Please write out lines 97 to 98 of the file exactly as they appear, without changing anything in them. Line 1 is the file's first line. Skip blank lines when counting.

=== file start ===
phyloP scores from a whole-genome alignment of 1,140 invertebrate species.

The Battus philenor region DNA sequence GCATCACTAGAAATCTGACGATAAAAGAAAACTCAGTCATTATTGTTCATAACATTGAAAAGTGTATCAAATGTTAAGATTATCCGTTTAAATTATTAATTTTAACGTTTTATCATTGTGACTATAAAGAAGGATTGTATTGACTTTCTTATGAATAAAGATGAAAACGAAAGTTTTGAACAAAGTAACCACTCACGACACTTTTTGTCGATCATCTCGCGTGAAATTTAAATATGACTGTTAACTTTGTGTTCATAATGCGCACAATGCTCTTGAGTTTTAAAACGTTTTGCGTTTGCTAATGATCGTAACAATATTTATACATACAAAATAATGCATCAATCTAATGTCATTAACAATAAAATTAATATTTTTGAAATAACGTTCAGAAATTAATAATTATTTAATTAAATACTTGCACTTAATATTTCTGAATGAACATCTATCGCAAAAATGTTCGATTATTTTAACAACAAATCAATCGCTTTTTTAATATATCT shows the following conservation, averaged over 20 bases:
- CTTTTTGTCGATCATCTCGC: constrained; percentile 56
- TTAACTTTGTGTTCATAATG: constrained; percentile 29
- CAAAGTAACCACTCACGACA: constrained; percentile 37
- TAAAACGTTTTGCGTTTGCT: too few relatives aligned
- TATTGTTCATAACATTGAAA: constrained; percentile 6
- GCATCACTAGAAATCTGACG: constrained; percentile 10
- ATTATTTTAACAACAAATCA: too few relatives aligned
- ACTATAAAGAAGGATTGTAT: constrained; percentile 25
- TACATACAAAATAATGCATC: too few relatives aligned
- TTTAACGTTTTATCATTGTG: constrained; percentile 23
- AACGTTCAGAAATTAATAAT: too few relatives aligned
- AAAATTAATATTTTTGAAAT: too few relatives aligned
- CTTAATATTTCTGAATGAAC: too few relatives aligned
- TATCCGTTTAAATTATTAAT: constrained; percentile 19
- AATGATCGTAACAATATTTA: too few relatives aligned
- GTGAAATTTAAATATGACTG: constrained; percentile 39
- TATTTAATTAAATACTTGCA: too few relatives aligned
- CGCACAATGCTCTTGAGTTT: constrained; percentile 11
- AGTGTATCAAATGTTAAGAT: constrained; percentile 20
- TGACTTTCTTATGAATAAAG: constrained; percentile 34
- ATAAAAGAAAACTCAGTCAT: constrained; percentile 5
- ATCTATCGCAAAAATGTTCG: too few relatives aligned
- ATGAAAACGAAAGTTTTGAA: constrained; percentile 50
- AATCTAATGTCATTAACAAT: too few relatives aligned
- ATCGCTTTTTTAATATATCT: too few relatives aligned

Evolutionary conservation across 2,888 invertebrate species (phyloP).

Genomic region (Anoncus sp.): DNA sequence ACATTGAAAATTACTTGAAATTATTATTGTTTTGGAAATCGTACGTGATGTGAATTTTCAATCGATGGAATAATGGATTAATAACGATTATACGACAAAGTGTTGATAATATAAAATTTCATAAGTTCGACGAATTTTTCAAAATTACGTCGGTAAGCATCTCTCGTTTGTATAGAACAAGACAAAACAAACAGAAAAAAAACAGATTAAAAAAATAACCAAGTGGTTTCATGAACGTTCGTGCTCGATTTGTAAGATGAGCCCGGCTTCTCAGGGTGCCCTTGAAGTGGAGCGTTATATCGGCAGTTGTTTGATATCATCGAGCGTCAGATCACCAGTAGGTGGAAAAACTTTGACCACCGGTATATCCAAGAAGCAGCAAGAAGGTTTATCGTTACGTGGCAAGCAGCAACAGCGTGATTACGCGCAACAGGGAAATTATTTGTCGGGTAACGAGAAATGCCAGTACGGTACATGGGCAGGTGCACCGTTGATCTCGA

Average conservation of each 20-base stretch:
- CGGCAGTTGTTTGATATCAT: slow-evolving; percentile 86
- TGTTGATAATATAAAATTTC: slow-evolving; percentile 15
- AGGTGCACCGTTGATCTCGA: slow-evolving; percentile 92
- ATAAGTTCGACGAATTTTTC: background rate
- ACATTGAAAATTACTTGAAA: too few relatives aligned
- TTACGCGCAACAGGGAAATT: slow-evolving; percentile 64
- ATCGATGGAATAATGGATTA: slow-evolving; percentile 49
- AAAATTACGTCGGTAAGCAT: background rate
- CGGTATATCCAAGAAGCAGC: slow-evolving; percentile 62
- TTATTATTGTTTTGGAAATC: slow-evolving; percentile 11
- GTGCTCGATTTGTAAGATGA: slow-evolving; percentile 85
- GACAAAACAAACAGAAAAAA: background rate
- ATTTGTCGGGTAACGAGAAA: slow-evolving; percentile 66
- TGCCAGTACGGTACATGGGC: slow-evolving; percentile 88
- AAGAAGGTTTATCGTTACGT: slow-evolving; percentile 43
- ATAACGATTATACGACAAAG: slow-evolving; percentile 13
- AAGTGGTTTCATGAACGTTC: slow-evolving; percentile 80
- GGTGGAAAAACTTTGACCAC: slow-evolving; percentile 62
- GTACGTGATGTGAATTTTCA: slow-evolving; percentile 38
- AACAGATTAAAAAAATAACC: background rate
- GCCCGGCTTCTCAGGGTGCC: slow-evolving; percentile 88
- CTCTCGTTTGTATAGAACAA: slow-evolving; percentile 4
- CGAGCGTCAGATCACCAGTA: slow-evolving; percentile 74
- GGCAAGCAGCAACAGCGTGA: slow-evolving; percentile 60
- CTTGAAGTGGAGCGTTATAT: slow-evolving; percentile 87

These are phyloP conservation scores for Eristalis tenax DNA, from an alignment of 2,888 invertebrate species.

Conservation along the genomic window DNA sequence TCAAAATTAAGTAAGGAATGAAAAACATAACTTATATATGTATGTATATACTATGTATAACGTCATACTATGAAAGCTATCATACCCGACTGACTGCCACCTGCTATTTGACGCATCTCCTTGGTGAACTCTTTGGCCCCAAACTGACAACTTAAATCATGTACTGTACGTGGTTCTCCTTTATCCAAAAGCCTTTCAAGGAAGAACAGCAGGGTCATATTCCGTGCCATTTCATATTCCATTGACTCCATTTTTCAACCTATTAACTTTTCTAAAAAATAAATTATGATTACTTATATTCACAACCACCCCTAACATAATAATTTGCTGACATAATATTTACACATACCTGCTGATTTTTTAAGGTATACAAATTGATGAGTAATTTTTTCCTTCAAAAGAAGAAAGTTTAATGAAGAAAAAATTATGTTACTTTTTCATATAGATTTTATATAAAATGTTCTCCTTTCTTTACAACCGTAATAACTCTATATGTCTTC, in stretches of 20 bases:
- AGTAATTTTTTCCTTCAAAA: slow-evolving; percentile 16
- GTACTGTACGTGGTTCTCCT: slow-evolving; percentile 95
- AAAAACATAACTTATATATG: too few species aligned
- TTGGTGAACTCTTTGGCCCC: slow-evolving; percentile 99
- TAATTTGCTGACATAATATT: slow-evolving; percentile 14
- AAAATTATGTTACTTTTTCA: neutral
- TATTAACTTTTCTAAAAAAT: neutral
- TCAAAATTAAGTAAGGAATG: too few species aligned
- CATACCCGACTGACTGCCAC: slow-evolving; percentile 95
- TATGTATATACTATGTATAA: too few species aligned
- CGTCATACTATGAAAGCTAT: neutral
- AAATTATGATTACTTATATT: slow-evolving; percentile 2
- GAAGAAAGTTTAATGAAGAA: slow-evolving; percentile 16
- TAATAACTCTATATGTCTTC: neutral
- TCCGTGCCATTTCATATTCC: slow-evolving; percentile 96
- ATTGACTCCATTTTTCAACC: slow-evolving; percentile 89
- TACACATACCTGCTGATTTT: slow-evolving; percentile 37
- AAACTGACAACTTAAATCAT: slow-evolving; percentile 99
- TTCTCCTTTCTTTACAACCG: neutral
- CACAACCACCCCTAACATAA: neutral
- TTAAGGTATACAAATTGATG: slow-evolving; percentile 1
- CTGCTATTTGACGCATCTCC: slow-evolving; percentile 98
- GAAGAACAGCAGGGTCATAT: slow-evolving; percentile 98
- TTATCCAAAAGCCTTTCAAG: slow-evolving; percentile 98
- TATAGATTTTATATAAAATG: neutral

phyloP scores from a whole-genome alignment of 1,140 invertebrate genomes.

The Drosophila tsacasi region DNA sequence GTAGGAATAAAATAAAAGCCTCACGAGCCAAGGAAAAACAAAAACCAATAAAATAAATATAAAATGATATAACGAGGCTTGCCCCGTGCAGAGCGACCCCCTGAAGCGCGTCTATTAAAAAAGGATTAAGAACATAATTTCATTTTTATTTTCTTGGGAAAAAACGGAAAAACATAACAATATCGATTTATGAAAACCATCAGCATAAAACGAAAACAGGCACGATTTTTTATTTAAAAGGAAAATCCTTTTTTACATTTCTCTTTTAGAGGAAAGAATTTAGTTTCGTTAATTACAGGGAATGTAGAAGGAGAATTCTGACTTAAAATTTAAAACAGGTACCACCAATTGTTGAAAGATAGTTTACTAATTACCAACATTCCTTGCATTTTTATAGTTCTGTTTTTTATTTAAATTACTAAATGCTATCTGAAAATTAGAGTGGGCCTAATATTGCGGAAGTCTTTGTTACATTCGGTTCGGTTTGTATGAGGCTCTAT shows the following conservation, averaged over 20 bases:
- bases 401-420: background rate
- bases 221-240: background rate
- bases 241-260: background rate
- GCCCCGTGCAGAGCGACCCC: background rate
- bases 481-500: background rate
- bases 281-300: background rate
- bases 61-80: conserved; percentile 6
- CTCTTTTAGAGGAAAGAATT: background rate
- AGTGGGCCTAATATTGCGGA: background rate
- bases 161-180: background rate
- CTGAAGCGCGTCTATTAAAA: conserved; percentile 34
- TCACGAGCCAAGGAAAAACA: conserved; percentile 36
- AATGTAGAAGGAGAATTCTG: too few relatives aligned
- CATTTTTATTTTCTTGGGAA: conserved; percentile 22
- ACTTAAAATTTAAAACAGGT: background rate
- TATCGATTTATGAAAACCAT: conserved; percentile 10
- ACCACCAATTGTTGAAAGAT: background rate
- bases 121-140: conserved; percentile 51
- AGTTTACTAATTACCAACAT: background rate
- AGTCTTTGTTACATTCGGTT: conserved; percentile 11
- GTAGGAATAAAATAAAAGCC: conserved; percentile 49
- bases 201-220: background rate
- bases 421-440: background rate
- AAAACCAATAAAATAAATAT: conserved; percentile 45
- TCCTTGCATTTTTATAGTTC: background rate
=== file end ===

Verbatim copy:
- AATGTAGAAGGAGAATTCTG: too few relatives aligned
- CATTTTTATTTTCTTGGGAA: conserved; percentile 22